Monday, July 22, 2013

South Jersey companies add disaster plans after year of bad weather

Photo Credit/Courtesy:  Dave Griffin 
Big Sky Aviation co-owner Beth Smithson, of Cape May, shows an electric-powered hangar door that’s a challenge to open during power failures at the Millville Airport (KMIV) in Millville, New Jersey.

More businesses in South Jersey are taking steps to prepare for disasters after contending in the past year with wind storms, heat-related power outages and a hurricane. 

Masters Legacy Planning Inc., a financial-planning firm in Linwood, has looked into getting a backup power supply, said property manager Denise Burnett, of Ocean City.

“It was that storm we had last summer, the derecho. We didn’t have power for five days,” she said of the phenomenon of straight-line winds called a “derecho” on June 30, 2012, that knocked down trees and power lines across South Jersey.

“The weather has been crazy. It seems like the power has been going out a lot lately. We can’t function at all without it. The computers, the phones — we’re inoperable,” she said.

Reliable Power Plus, based in Cumberland County’s Lawrence Township, sells backup generators and co-generation equipment for home or business use.

Owner Kenny Sharretts, of Lawrence Township, said he is finding the biggest market in small companies that are looking to wrest back some measure of control from Mother Nature.

“When we had the derecho and then Hurricane Sandy, people were out of power for days — not hours — and they really started to take a hard look at how much money they were losing in their business,” he said.

Reliable Power Plus is a dealer of Yanmar co-generation units that supply heat and electricity. Sharretts also sells portable generators for home or business use.

Many restaurants that lose power stand to lose $10,000 or more in perishable inventory, he said.

Likewise, flooding can put sensitive computer data at risk, he said.

“That could be catastrophic to a company if they’re not on top of it,” he said. “I think that’s opening people’s minds that they have to plan. How much will it cost me to keep my business open?”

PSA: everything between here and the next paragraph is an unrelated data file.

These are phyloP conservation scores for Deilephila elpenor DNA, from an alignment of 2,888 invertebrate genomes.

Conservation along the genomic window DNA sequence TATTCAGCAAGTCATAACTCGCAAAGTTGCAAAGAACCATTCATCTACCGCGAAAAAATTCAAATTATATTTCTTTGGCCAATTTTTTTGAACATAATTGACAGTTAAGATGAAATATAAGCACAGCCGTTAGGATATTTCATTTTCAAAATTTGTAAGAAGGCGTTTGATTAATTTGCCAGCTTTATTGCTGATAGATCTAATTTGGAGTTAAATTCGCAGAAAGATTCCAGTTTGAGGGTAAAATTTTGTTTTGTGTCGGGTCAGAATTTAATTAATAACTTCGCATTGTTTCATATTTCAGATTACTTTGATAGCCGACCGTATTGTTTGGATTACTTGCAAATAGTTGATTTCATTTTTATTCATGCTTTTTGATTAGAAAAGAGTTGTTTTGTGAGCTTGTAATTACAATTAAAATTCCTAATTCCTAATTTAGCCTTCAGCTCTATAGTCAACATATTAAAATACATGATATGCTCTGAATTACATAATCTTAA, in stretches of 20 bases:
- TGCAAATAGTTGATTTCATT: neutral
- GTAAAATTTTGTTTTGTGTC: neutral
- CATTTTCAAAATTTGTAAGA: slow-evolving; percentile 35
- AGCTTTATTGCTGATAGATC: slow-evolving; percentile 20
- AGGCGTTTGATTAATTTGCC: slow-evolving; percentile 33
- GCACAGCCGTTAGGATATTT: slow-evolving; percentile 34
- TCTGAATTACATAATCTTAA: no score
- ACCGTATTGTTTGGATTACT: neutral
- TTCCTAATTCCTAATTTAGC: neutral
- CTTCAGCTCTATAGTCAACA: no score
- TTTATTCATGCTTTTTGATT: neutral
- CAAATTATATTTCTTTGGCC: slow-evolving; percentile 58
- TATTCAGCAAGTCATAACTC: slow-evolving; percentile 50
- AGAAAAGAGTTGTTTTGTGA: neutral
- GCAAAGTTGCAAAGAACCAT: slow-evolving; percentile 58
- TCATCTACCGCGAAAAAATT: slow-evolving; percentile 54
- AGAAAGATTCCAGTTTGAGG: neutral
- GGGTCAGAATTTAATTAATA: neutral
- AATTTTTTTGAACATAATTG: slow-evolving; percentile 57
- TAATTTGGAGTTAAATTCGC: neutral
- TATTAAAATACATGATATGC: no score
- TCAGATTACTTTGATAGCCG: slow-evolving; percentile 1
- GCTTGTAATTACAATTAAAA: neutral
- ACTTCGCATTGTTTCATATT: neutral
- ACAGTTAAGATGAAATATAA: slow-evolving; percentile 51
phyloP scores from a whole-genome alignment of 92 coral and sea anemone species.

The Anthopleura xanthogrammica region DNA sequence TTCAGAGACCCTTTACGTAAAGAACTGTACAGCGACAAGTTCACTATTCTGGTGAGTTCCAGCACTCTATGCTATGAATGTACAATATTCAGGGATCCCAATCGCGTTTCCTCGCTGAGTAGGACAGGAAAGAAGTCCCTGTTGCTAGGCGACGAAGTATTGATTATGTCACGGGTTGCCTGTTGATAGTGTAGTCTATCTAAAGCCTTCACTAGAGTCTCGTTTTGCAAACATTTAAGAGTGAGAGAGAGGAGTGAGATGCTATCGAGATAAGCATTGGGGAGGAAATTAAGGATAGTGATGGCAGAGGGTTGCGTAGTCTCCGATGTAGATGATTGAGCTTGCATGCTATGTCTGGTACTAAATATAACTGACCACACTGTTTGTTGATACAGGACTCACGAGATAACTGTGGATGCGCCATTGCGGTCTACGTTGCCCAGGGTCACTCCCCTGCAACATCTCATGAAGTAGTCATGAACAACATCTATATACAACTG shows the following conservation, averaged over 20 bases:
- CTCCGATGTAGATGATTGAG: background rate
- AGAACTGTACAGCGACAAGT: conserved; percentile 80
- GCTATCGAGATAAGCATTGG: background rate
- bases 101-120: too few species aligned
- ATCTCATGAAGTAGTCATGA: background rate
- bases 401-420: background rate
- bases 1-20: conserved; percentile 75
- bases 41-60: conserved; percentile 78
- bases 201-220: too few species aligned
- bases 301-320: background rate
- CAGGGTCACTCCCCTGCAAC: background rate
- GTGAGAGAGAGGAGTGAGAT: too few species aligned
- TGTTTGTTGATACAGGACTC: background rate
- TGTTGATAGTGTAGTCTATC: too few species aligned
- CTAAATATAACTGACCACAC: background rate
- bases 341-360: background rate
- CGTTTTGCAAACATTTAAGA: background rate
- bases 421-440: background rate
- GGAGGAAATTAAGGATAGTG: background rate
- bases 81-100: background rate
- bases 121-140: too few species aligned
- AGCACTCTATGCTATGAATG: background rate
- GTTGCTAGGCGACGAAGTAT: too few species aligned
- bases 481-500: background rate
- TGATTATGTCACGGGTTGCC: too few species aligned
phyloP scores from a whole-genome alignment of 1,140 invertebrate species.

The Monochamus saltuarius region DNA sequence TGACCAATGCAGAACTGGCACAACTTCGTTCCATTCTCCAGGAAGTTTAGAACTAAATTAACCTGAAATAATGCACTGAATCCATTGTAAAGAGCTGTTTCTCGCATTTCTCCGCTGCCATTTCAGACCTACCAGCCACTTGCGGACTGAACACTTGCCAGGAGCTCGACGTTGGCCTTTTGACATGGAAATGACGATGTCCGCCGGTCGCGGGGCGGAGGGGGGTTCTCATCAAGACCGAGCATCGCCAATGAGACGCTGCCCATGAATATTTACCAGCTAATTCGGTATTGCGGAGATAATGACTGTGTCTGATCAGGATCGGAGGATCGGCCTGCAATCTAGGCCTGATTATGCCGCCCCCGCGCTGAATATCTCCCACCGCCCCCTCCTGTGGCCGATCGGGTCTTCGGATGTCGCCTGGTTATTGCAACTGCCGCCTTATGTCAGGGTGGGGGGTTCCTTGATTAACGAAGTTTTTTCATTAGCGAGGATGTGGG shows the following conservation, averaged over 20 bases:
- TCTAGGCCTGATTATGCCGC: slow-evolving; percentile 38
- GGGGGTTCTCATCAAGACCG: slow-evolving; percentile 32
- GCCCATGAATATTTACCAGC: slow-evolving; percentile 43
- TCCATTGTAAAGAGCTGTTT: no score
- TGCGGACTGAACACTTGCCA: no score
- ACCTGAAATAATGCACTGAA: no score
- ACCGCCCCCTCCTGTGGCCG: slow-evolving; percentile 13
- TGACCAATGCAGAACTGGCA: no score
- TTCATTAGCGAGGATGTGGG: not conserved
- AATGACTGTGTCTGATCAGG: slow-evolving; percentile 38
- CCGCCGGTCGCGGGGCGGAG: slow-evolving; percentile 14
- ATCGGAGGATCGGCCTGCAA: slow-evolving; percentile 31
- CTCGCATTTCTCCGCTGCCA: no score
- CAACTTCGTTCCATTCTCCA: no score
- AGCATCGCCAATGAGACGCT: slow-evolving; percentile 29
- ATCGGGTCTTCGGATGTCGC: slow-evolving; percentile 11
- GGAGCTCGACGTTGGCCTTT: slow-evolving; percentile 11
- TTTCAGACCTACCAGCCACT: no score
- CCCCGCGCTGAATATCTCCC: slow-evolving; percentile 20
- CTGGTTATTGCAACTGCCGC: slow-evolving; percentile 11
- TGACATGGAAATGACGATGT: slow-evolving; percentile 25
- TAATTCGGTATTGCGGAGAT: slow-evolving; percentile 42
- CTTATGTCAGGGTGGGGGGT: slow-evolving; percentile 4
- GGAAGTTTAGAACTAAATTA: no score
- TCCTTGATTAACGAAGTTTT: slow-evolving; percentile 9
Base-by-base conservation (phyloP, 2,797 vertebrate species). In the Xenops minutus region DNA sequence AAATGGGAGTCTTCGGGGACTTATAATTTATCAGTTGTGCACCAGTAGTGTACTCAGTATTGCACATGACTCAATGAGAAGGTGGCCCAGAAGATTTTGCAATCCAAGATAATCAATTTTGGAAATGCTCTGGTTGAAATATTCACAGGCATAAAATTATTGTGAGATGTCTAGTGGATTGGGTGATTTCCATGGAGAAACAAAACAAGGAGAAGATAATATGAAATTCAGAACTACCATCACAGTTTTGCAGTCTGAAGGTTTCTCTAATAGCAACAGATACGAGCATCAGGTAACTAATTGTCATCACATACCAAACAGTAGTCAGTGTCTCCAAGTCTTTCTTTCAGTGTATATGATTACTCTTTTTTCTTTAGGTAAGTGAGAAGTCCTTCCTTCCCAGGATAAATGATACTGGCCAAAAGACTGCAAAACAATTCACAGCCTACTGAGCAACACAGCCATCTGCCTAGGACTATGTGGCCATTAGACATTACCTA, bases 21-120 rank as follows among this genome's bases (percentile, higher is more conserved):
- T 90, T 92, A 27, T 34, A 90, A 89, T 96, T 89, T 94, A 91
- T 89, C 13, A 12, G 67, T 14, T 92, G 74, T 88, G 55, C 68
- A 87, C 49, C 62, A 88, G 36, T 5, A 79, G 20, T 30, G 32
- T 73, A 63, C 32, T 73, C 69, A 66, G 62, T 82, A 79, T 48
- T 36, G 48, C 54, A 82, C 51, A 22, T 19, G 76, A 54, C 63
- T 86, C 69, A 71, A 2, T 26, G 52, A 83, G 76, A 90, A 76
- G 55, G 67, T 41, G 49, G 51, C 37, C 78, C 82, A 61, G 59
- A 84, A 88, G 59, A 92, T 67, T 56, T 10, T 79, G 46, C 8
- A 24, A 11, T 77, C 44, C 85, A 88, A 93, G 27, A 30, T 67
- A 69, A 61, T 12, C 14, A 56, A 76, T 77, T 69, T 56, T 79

The Small Business Administration recently held a web seminar on disaster planning, so businesses could minimize their sales losses after a storm, flood or fire.

Losing profits and clients was the biggest hurdle to recovery from a disaster, according to a survey this year by the National Federation of Independent Business. The group surveyed 7,500 small and medium-sized businesses and found 62 percent were concerned about getting their customers back after a disaster.

Water Today, a well-drilling company in Egg Harbor Township, invested in a combined heat and power plant this year to serve as a backup source of power in a disaster.

“We’ve lost power more frequently over the last several years,” Project Manager Chris Ritson, of Mullica Township, said.

Ritson said the source of an outage does not have to be a major calamity. It can be simply a car accident that knocks down a utility line.

But he said he thinks more businesses are taking steps to plan for disasters.

“Absolutely. With what we’ve encountered with the derecho and Hurricane Sandy, they are. I know I am personally. I have a home generator now,” he said.

Big Sky Aviation operates well away from the coast, at the Millville Airport. But it was not spared its own disaster when it lost power for three days during last year’s derecho, owner Beth Smithson said.

Her business leases hangar space at the airport. Without electricity, her tenants had trouble opening the heavy hangar doors.

“They have time-critical operations. For example, there’s an air-ambulance company on the field. When the weather improves, they need to get out,” she said. “And some of our hangar doors are electric-powered.”

The airport terminal her company operates was without lights or air conditioning for customers who were waiting for a plane. Then there was the fuel.

“The airport does a lot of disaster-planning,” she said. “Our fuel storage is powered by electric. In a lot of disaster situations, emergency personnel need access.”

Smithson said she decided to invest in emergency generators.

“Generators have become more affordable recently, so for us it was a good option,” she said.

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